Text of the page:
cused person, improved this into an argument The high, is that which he uses in calling
of the falsity of the charge, “ An iu, M. aloud to lome one at a distance. The bou is,
* Callidi nifi fingeres, fic ageres :" In Shake- when he approaches to a whisper. The middle
speare's Richard II. the Duchess of York is, that which he employs in commun conver-
thus impeaches the fincerity of her husband : ration, and which he ihould generally use in

public discourse. For it is a great mitake,
Pleads he in earnest? Look upon his face,
His eyes do drop ao tears ; his prayers are jeft;

to imagine that one must take the highest His words come from his mouth; ours, from pitch of his voice, in order to be ivcil heard by our breast :

a great assembly. This is confounding two He pray, but faintly, and would be denied;

things which are different, loudness, or We pray with heart and soul.

* On this whole subject, Mr. Sheridan's LecBut, I believe it is needless to say any cures on Elocution are very worthy of being conmore, in order to thew the high importance of sulted ; and several hints are here taken from a good Delivery. I proceed, therefore to such them.


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Strength of sound, with the key, or note on appearance of one who endeavours to conipes which we speak. A speaker may render his affent, by mere vehemence and force of found. voice louder, without altering the key; and In the next place, to boing well heard, and we shall always be able to give most body, clearly understood, distinctness of articulation most persevering force of found, to that pitch contributes more, than mere loudness of found. of voice, to which in conservation we are ae- The quantity of sound necessary to fill even a customed. Whereas, by setting out on our large space, is smaller than is commonly imahighest pitch or key, we certainly allow our- gined; and with distinct articulation, a man selves lefs compass, and are likely to strain of a weak voice will make it reach farther, our voice before we have done. We shall fa- than the strongest voice can reach without it. tigue ourselves, and speak with pain; and To this, therefore, every public speaker ought whenever a man speaks with pain to himself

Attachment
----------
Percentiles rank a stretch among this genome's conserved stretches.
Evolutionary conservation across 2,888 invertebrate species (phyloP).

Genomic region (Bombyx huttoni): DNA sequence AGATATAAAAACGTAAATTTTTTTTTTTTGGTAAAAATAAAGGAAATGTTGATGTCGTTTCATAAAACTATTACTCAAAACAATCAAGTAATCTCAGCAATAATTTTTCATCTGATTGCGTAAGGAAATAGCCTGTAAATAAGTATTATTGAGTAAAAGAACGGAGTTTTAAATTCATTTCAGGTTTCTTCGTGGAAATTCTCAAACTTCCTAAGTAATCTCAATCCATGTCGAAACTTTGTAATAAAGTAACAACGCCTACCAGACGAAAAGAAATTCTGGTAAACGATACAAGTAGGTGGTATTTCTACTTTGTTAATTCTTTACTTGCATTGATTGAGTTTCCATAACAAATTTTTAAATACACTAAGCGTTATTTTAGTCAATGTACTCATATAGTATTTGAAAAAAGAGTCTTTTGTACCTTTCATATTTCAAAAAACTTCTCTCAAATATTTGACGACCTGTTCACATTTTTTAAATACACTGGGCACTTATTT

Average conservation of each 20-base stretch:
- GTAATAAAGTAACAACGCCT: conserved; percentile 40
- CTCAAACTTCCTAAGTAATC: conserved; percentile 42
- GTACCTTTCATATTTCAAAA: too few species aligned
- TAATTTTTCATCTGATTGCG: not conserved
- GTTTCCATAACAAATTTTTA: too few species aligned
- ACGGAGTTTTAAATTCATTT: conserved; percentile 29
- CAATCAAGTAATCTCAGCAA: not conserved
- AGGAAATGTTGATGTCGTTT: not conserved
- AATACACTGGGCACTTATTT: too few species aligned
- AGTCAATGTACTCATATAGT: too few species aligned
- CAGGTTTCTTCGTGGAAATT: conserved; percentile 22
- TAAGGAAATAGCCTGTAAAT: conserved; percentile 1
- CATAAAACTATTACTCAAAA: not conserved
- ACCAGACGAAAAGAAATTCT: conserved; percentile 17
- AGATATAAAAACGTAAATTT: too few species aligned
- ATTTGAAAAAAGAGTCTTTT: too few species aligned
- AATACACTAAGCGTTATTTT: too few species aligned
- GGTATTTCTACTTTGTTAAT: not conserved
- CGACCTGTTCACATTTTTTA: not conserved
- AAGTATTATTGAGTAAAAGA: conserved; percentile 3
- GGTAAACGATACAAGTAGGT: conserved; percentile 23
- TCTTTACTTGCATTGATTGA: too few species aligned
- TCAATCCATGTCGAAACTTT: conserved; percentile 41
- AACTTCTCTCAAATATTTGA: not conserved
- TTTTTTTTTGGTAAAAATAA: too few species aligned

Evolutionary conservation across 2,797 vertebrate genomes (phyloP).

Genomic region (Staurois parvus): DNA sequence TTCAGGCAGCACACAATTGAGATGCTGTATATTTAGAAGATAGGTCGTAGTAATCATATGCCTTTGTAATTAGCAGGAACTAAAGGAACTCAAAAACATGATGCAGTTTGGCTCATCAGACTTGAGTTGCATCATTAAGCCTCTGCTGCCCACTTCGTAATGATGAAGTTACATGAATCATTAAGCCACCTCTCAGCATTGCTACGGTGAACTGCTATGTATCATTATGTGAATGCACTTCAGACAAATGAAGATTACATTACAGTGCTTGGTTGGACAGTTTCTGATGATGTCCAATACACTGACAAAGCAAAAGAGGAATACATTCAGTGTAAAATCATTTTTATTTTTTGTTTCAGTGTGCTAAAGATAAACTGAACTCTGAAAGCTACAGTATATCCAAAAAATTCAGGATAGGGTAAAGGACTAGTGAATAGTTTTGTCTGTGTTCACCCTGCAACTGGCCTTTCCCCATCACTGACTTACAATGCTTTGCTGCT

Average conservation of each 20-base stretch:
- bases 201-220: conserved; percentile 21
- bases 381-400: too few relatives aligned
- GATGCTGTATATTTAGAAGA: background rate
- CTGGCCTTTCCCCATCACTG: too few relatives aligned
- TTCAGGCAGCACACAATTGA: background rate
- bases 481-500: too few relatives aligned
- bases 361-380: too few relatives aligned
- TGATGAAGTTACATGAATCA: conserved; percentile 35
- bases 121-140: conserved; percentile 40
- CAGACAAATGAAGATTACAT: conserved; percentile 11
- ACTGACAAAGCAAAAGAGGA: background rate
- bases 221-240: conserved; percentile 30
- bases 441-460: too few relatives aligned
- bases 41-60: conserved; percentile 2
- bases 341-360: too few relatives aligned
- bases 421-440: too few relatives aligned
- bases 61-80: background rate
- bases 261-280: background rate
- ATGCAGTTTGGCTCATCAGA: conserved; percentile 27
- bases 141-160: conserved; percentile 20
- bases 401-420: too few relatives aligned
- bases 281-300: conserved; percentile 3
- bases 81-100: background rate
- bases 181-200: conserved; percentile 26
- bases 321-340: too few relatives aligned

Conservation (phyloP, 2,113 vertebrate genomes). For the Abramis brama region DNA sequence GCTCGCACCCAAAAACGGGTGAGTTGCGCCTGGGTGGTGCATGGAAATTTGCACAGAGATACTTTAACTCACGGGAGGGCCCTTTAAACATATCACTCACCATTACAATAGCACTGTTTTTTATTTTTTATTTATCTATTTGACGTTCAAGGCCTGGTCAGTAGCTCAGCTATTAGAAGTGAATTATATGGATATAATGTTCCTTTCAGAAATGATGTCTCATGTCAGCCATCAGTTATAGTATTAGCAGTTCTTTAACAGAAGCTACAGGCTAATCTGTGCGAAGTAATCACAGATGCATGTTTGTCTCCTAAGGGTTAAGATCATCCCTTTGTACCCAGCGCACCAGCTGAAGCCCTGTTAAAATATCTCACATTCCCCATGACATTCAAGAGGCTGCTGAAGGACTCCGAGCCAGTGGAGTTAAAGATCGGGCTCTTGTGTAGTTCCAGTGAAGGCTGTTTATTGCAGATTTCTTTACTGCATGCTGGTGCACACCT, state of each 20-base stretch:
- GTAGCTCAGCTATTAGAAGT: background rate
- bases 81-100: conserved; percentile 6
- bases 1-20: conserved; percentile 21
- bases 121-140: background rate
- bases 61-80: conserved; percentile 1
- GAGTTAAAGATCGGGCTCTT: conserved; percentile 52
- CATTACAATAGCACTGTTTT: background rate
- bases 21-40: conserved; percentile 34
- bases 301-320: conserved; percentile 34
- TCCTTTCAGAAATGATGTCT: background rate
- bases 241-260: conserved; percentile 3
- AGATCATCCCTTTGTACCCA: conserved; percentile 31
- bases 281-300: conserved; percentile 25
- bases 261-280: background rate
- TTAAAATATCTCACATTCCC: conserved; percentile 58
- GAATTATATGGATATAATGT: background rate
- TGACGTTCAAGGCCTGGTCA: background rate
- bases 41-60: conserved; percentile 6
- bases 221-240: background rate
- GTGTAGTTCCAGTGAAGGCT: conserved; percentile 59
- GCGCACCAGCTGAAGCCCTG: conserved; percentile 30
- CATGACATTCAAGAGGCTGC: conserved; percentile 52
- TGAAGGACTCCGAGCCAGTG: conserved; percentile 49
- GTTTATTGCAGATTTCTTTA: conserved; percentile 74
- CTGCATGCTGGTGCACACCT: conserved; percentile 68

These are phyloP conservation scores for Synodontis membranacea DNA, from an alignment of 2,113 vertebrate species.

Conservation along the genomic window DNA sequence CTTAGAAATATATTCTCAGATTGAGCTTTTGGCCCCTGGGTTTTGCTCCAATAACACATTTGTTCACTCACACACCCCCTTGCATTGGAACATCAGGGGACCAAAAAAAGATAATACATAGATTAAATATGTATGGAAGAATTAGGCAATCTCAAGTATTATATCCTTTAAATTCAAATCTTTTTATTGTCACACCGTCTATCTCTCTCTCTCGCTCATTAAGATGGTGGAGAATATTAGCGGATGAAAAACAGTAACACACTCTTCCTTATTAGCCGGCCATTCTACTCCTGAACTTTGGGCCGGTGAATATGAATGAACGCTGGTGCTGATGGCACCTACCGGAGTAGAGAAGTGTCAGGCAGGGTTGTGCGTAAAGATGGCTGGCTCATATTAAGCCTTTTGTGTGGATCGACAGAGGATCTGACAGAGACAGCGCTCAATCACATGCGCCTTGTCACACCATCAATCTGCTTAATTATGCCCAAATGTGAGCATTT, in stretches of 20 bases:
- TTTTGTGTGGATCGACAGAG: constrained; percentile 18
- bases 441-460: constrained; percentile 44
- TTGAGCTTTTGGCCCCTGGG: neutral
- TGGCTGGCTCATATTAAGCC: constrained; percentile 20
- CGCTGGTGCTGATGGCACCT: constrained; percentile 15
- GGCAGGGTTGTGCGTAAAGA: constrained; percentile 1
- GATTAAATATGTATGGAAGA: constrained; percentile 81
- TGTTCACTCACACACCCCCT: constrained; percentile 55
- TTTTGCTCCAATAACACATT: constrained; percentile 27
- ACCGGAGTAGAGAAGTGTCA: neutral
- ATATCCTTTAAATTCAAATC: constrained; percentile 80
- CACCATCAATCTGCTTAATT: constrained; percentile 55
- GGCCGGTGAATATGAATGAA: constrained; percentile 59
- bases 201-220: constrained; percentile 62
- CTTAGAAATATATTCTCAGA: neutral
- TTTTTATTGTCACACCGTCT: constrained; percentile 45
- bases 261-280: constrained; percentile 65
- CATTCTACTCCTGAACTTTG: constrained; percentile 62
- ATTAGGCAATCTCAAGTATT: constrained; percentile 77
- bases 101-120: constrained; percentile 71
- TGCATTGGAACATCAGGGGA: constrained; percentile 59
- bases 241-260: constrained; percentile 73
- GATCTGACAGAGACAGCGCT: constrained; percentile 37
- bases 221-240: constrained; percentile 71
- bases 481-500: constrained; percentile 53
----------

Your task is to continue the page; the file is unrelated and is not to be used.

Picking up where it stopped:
, to pay great attention. He must give every he is always heard with pain by his audience found which he utters its due proportion, and Give the voice therefore full strength and inake every fyllable, and even every letter in swell of found; but always pitch it on your the word which he pronounces, be heard disordinary speaking key. Make it a constant tinctly; without furring, tyhispering, or fuprule never to utter a greater quantity of voice, pressing any of the proper sounds. than you can afford without pain to your- In the third place, in order to articulate disselves, and without any extraordinary effort. tin&tly, moderation is requilite with regard to As long as you keep within these bounds, the speed of pronouncing. Precipitancy of the other organs of fpecch will be at liberty to speech confounds all articulation, and all discharge their several offices with ease; and meaning. I need scarcely observe, that there you will always have your voice under com- may be also an extreme on the oppofite fide. mand. But whenever you transgrefs these It is obvious, that a lifeless, drawling probounds you give up the reins, and have no nunciation, which allows the minds of the longer any management of it. It is an ufeful hearers to be always outrunning the speaker, rule too, in order to be well heard, to fix our must render every discourse infipid and fa. eye on some of the most distant persons in the tiguing. But the extreme of speaking toofaft assembly, and to consider ourselves as speak - is much more common, and requires the more ing to them. We naturally and mechanically to be guarded against, because when it has utter our words with luch a degree of strength, grown up into a habit, few errors are more as to make ourselves be heard by one to difficult to be corrected.' To pronounce with whom we address ourfelves, provided he be a proper degree of lowness, and with full and within thc reach of our voice. As this is clear articulation, is the first thing to be ftuthe case in cominon conversation, it will hold died by all who begin to fpeak in public ; and allo in public speaking. But remember, that cannot be too much recommended to them. in public as well as in conversation, it is pof- Such a pronunciation gives weight and dig. tible to offend by speaking too loud. This nity to their discourse. It is a great

atliftance extreme hurts the ear, by making the voice to the voice, by the pauses and reits which it come upon it in rumbling indistinct malles; allows it more easily to make; and it enables besides its giving the speaker the disagrecable the speaker to fweil all his founds, both with